The New Comparators
Another new wrinkle in shop-friendly inspection and measurement is Certified Comparator Products’ Video Contour Projector. This hybrid system combines the external arrangement of a horizontal contour projector with the large field of view/long depth of focus optics of a digital measuring system. Much like a conventional optical comparator, the Video Contour Projector forms a precisely magnified image of the part being inspected, but instead of projecting the image on an analog screen, the image is presented to a high resolution metrology camera, which digitizes the image and presents it on a touch-screen display. The vital technology in these systems is the telecentric optical assembly, which forms an accurate image of parts up to 6 inches thick, eliminating the need to focus each edge precisely for measurement.
The ability to digitally pan and zoom the image, and the availability of sophisticated measuring tools such as QVI’s FeatureFinder, give these systems the flexibility to be used as walk-up inspection stations, as comparators with electronic overlay charts, or as fully automatic 2D measuring systems. Thus, the Video Contour Projector retains all the robustness and the familiar profile of a traditional optical comparator, while bringing advanced digital measurement technology and automation to the shop floor.
The New Toolmaker’s Microscope
Digital imaging techniques open up many possibilities for easy and accurate measurement for small and even micro parts on the shop floor. The latest generation of digital measuring machines (DMMs) are especially useful for measuring smaller parts. These machines have all the capabilities of vision measurement systems, but are designed to handle small parts that fit in their viewing area—typically about 3-inches diagonal. The better quality DMMs can process and measure the entire field of view instantly using internal video cameras and measuring software. Multiple features or even entire parts can be measured in one snapshot. A range of feature types are handled, including features larger than a single field of view. Feature constructions allow dimensions and locations to be calculated from measured features—something more difficult to do with conventional comparator techniques. Digital zooming allows the displayed image to be magnified for a close-up inspection without increasing the optical magnification and thereby sacrificing viewing area. Panning the image while zoomed enables the user to move about the image area similar to moving along an electronic map on a smart phone or tablet.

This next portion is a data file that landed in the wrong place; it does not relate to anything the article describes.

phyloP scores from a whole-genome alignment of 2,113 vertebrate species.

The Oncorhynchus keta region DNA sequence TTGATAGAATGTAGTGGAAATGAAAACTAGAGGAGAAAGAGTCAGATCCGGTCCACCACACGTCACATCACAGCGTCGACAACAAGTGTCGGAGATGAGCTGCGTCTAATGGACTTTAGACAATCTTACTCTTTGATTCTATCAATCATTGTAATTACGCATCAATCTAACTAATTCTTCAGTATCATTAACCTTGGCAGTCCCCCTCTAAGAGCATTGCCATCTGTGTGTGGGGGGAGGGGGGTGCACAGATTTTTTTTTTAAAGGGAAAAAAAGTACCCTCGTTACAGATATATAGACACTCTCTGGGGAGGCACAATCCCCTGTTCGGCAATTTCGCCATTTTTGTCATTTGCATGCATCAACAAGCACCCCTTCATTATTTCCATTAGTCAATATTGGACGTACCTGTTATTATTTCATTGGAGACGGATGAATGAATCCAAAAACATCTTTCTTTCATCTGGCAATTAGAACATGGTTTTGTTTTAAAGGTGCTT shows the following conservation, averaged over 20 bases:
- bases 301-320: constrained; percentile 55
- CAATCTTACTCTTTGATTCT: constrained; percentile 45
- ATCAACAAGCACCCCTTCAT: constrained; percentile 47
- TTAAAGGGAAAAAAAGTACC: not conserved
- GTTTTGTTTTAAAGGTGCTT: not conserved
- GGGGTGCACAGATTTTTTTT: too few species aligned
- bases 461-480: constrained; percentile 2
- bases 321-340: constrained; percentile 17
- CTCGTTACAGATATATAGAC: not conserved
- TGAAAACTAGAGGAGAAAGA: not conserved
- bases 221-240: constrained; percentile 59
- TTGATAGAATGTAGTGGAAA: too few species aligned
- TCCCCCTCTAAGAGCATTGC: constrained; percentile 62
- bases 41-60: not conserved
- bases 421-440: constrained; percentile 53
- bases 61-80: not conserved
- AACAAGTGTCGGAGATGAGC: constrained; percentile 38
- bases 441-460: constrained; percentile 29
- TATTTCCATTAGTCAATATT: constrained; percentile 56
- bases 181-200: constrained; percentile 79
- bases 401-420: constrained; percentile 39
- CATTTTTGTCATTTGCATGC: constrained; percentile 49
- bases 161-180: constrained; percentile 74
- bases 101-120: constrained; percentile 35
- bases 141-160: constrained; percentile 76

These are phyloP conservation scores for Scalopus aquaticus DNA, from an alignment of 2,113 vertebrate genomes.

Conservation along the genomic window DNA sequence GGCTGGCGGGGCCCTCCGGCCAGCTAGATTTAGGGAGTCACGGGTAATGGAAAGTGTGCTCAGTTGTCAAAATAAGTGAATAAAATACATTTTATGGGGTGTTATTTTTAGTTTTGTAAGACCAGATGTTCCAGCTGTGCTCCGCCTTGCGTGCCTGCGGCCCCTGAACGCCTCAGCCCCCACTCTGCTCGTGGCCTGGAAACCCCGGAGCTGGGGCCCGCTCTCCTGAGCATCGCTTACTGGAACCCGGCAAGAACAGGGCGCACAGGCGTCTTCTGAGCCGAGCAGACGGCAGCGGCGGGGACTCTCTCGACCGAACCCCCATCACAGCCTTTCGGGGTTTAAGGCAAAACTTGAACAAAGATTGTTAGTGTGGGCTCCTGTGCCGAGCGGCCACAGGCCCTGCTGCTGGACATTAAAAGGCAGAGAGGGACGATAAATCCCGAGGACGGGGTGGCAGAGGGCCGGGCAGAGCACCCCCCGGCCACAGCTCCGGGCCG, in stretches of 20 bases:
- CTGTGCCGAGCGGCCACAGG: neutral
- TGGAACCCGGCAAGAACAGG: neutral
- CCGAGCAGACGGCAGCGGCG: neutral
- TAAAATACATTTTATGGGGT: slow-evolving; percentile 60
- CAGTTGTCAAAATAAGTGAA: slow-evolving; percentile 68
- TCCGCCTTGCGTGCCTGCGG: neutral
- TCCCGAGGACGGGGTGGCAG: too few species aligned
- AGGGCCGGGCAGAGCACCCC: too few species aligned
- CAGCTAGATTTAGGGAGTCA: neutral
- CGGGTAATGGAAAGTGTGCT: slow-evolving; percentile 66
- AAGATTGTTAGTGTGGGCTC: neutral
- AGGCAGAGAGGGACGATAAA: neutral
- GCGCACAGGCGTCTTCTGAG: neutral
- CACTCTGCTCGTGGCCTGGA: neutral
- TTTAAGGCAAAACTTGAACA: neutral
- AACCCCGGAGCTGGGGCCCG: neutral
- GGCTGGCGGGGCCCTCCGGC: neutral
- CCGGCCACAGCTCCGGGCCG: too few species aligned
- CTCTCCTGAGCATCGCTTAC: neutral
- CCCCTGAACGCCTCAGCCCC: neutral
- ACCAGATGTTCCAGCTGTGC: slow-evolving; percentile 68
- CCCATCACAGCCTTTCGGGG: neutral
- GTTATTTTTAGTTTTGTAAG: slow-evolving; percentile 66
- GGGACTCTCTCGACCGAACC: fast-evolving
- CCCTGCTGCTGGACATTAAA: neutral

What makes these new DMMs truly shopfloor friendly is their ability to automatically recognize and measure parts with no special staging procedure needed. In other words, the user can simply place a part on the measuring stage and measure by pressing a single button. Digital technology makes this possible. The QVI SNAP uses digital image Autocorrelate to recognize parts in its library and measure them automatically. One or more parts can be placed on the measuring stage in random order and SNAP will recognize, count and measure them with a single button push. If an incorrect part is mixed in with the parts on stage, SNAP will identify the part (if it’s already in the library) and measure it in sequence with the others.
Digital technology continues to make its way into inspection and measuring systems, making them more accurate and easier to use than ever before. Digitally controlled lighting, digital megapixel cameras, digital projection sources and touchscreen technology have each improved the performance and the cost of inspection and measuring systems to keep pace with the needs of production machining operations for fast, reliable and convenient measurement right on the shop floor.